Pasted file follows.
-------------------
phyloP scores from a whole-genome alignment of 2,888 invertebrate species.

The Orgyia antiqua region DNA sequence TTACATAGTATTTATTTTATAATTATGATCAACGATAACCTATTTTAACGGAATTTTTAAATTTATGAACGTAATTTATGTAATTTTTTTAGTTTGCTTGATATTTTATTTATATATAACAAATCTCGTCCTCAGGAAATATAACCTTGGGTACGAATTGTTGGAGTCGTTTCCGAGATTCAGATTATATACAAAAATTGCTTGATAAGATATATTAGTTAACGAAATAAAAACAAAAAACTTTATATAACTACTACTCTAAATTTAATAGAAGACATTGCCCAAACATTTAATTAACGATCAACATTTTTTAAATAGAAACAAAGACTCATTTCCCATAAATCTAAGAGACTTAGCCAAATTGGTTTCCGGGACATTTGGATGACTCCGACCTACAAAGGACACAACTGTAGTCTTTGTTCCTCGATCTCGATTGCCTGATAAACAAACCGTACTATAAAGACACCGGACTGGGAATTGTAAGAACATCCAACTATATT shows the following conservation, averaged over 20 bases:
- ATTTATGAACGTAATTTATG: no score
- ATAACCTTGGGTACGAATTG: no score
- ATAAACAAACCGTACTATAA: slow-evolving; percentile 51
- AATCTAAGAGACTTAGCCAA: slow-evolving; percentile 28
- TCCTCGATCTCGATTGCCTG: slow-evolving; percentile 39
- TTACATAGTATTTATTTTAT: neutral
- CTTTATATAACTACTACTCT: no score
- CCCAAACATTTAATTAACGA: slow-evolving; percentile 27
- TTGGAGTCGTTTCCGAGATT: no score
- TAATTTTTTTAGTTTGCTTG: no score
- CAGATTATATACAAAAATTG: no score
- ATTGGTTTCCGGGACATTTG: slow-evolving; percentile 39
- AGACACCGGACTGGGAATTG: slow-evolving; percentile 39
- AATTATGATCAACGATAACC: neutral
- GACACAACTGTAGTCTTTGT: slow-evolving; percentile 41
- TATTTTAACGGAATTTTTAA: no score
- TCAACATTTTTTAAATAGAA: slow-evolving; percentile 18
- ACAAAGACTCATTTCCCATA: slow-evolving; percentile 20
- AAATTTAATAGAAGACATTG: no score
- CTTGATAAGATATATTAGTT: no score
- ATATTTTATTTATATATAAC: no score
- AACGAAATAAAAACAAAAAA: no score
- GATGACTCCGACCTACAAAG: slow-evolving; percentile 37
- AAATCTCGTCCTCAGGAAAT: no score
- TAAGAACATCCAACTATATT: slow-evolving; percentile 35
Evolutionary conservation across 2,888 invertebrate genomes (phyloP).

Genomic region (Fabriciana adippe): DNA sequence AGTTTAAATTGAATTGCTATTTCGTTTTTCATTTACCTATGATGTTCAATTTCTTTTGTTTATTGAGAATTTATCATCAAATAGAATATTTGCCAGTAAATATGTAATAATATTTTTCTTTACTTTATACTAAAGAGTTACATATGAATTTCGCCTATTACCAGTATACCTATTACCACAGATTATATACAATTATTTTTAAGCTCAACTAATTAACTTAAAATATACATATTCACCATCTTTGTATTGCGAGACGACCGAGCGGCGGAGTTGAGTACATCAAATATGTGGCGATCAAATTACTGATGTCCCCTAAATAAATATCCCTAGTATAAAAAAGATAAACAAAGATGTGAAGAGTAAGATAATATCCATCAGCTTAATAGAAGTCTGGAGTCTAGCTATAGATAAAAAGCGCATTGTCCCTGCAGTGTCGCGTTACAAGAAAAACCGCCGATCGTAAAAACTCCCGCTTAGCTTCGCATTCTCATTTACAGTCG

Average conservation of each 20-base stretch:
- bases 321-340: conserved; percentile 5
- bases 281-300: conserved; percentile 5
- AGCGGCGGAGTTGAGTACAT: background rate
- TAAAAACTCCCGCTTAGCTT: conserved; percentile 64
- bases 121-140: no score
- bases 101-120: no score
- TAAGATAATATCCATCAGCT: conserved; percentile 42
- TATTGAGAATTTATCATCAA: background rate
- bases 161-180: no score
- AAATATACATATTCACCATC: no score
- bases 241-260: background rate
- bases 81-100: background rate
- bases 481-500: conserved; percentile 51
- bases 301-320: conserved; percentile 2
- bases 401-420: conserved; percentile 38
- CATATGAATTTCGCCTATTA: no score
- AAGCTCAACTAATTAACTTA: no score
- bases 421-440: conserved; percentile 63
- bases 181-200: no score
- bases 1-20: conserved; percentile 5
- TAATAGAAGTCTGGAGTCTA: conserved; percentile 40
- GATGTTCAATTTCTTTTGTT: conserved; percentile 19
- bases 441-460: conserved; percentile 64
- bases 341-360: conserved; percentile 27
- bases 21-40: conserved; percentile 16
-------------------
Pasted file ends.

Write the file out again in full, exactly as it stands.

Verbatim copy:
phyloP scores from a whole-genome alignment of 2,888 invertebrate species.

The Orgyia antiqua region DNA sequence TTACATAGTATTTATTTTATAATTATGATCAACGATAACCTATTTTAACGGAATTTTTAAATTTATGAACGTAATTTATGTAATTTTTTTAGTTTGCTTGATATTTTATTTATATATAACAAATCTCGTCCTCAGGAAATATAACCTTGGGTACGAATTGTTGGAGTCGTTTCCGAGATTCAGATTATATACAAAAATTGCTTGATAAGATATATTAGTTAACGAAATAAAAACAAAAAACTTTATATAACTACTACTCTAAATTTAATAGAAGACATTGCCCAAACATTTAATTAACGATCAACATTTTTTAAATAGAAACAAAGACTCATTTCCCATAAATCTAAGAGACTTAGCCAAATTGGTTTCCGGGACATTTGGATGACTCCGACCTACAAAGGACACAACTGTAGTCTTTGTTCCTCGATCTCGATTGCCTGATAAACAAACCGTACTATAAAGACACCGGACTGGGAATTGTAAGAACATCCAACTATATT shows the following conservation, averaged over 20 bases:
- ATTTATGAACGTAATTTATG: no score
- ATAACCTTGGGTACGAATTG: no score
- ATAAACAAACCGTACTATAA: slow-evolving; percentile 51
- AATCTAAGAGACTTAGCCAA: slow-evolving; percentile 28
- TCCTCGATCTCGATTGCCTG: slow-evolving; percentile 39
- TTACATAGTATTTATTTTAT: neutral
- CTTTATATAACTACTACTCT: no score
- CCCAAACATTTAATTAACGA: slow-evolving; percentile 27
- TTGGAGTCGTTTCCGAGATT: no score
- TAATTTTTTTAGTTTGCTTG: no score
- CAGATTATATACAAAAATTG: no score
- ATTGGTTTCCGGGACATTTG: slow-evolving; percentile 39
- AGACACCGGACTGGGAATTG: slow-evolving; percentile 39
- AATTATGATCAACGATAACC: neutral
- GACACAACTGTAGTCTTTGT: slow-evolving; percentile 41
- TATTTTAACGGAATTTTTAA: no score
- TCAACATTTTTTAAATAGAA: slow-evolving; percentile 18
- ACAAAGACTCATTTCCCATA: slow-evolving; percentile 20
- AAATTTAATAGAAGACATTG: no score
- CTTGATAAGATATATTAGTT: no score
- ATATTTTATTTATATATAAC: no score
- AACGAAATAAAAACAAAAAA: no score
- GATGACTCCGACCTACAAAG: slow-evolving; percentile 37
- AAATCTCGTCCTCAGGAAAT: no score
- TAAGAACATCCAACTATATT: slow-evolving; percentile 35
Evolutionary conservation across 2,888 invertebrate genomes (phyloP).

Genomic region (Fabriciana adippe): DNA sequence AGTTTAAATTGAATTGCTATTTCGTTTTTCATTTACCTATGATGTTCAATTTCTTTTGTTTATTGAGAATTTATCATCAAATAGAATATTTGCCAGTAAATATGTAATAATATTTTTCTTTACTTTATACTAAAGAGTTACATATGAATTTCGCCTATTACCAGTATACCTATTACCACAGATTATATACAATTATTTTTAAGCTCAACTAATTAACTTAAAATATACATATTCACCATCTTTGTATTGCGAGACGACCGAGCGGCGGAGTTGAGTACATCAAATATGTGGCGATCAAATTACTGATGTCCCCTAAATAAATATCCCTAGTATAAAAAAGATAAACAAAGATGTGAAGAGTAAGATAATATCCATCAGCTTAATAGAAGTCTGGAGTCTAGCTATAGATAAAAAGCGCATTGTCCCTGCAGTGTCGCGTTACAAGAAAAACCGCCGATCGTAAAAACTCCCGCTTAGCTTCGCATTCTCATTTACAGTCG

Average conservation of each 20-base stretch:
- bases 321-340: conserved; percentile 5
- bases 281-300: conserved; percentile 5
- AGCGGCGGAGTTGAGTACAT: background rate
- TAAAAACTCCCGCTTAGCTT: conserved; percentile 64
- bases 121-140: no score
- bases 101-120: no score
- TAAGATAATATCCATCAGCT: conserved; percentile 42
- TATTGAGAATTTATCATCAA: background rate
- bases 161-180: no score
- AAATATACATATTCACCATC: no score
- bases 241-260: background rate
- bases 81-100: background rate
- bases 481-500: conserved; percentile 51
- bases 301-320: conserved; percentile 2
- bases 401-420: conserved; percentile 38
- CATATGAATTTCGCCTATTA: no score
- AAGCTCAACTAATTAACTTA: no score
- bases 421-440: conserved; percentile 63
- bases 181-200: no score
- bases 1-20: conserved; percentile 5
- TAATAGAAGTCTGGAGTCTA: conserved; percentile 40
- GATGTTCAATTTCTTTTGTT: conserved; percentile 19
- bases 441-460: conserved; percentile 64
- bases 341-360: conserved; percentile 27
- bases 21-40: conserved; percentile 16